Urging our nation's leaders to end hunger
 

Dear Candidate, Where Do You Stand on Poverty? 88 Percent of Voters Want to Know.


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What surprises you more: the fact that more than one in seven people in this country live in poverty  (with more than 25 percent of children under age 5 in poverty)[i], or the fact that 88 percent of voters say a candidate’s position on poverty is important in deciding their vote? According to a new poll by McLaughlin and Associates released Tuesday at the Spotlight on Poverty and Opportunity forum, when participants were asked, how important a candidate’s position on poverty was when deciding their vote for president, 88 percent said a candidate’s position is important in deciding their vote, and nearly half (45 percent) said the issue is "very important." 

Given how little media attention poverty gets and how we so rarely hear candidates speak honestly about issues of hunger and poverty, these statistics took me by surprise. But I suppose I shouldn’t have been. At Bread for the World, we’ve known for a long time that people care about hunger and poverty. High levels of poverty and our commitment to ending it says something about ourselves as a country.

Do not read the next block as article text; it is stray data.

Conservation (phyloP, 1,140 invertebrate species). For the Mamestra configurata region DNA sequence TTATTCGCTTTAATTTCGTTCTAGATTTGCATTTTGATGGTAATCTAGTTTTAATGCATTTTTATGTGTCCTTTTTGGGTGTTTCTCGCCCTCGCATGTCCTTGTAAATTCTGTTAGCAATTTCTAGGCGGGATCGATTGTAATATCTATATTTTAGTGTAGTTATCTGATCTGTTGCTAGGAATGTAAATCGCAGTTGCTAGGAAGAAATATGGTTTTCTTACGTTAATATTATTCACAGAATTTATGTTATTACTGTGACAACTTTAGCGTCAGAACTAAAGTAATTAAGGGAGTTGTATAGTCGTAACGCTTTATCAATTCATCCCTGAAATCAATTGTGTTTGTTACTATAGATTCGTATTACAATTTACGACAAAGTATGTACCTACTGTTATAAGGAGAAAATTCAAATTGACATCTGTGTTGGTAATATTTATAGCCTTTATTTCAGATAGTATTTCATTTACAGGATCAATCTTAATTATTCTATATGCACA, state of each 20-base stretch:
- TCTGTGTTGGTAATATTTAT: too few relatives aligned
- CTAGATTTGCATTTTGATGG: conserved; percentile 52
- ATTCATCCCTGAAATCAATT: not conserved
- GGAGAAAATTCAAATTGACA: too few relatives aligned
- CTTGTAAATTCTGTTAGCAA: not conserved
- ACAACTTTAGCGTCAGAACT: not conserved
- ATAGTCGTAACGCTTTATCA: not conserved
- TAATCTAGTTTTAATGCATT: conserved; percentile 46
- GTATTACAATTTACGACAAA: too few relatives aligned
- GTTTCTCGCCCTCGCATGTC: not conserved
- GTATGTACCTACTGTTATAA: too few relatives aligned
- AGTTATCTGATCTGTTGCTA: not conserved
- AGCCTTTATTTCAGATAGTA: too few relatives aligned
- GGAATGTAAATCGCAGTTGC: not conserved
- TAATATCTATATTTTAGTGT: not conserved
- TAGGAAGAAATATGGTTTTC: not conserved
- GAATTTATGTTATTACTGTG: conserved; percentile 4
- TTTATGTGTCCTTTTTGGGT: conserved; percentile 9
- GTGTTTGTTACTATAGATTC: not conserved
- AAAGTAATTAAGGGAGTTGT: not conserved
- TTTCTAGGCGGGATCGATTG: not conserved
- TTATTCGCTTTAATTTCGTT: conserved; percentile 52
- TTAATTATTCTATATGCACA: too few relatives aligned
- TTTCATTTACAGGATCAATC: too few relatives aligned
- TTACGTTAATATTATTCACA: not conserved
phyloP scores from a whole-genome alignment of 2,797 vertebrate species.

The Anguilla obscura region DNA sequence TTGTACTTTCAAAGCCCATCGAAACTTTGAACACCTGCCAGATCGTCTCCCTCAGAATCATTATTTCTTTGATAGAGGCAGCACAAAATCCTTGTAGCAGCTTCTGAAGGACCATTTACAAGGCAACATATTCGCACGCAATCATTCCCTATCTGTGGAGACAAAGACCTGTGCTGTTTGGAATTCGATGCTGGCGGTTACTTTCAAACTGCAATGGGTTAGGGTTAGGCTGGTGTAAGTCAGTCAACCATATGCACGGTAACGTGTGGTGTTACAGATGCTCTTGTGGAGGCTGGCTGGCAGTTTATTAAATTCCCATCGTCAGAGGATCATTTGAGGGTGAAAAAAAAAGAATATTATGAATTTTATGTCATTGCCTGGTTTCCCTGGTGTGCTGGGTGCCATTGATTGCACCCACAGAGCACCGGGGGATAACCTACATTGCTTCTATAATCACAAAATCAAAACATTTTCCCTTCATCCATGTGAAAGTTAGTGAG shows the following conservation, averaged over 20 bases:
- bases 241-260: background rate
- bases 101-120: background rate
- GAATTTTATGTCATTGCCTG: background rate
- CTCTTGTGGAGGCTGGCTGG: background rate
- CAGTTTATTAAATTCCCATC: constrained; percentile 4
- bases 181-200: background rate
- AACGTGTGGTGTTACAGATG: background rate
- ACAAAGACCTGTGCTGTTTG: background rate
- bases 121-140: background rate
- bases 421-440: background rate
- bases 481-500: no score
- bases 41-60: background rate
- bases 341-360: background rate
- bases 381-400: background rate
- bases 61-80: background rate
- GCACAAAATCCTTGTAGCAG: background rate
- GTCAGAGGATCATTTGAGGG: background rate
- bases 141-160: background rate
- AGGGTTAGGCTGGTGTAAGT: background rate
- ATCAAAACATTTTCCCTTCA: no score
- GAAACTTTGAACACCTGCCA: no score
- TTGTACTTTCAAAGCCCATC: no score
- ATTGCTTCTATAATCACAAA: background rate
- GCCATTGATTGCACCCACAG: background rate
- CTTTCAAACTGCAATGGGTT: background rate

I also shouldn’t be surprised because hunger and poverty have no party. This is not a partisan issue; it is a moral one. This is about getting breakfast to kids so they can learn in school and perform well on their tests. This is about ensuring that a parent working full time at minimum wage is able to provide for his/her children and put food on the table. This is about ensuring that the poorest people on earth are able to eat each day. This is about creating opportunity for our children.

On Tuesday, Bread for the World launched our 2012 Offering of Letters Campaign, which urges Congress and the White House to create a circle of protection around programs for hungry and poor people. Calling for a circle of protection embodies an idea that is so fundamental to our society and our values as a country that it is something everyone can get behind, regardless of political identification, geographic location, or religious affiliation. As the McLaughlin poll demonstrates, a majority of voters, regardless of party affiliation, are concerned with supporting hungry and poor people.

Given that 88 percent of voters care about a candidate’s position on poverty, Bread for the World members and people of faith around the country should be determined and confident in raising hunger and poverty as issues with candidates in the 2012 elections. Go to candidate forums and boldly ask those running for office, “If elected will you commit to forming a circle of protection around programs for hungry and poor people?” Write to your local papers. Make hunger and poverty key election issues, and you can be confident that 88 percent of voters will be right there with you, listening for candidates’ answers.


[i] U.S. Census Bureau, poverty numbers for 2010. The poverty line in 2010 was $22,113 for a family of four. 

Amelia-keganAmelia Kegan is senior policy analyst at Bread for the World.

 

 

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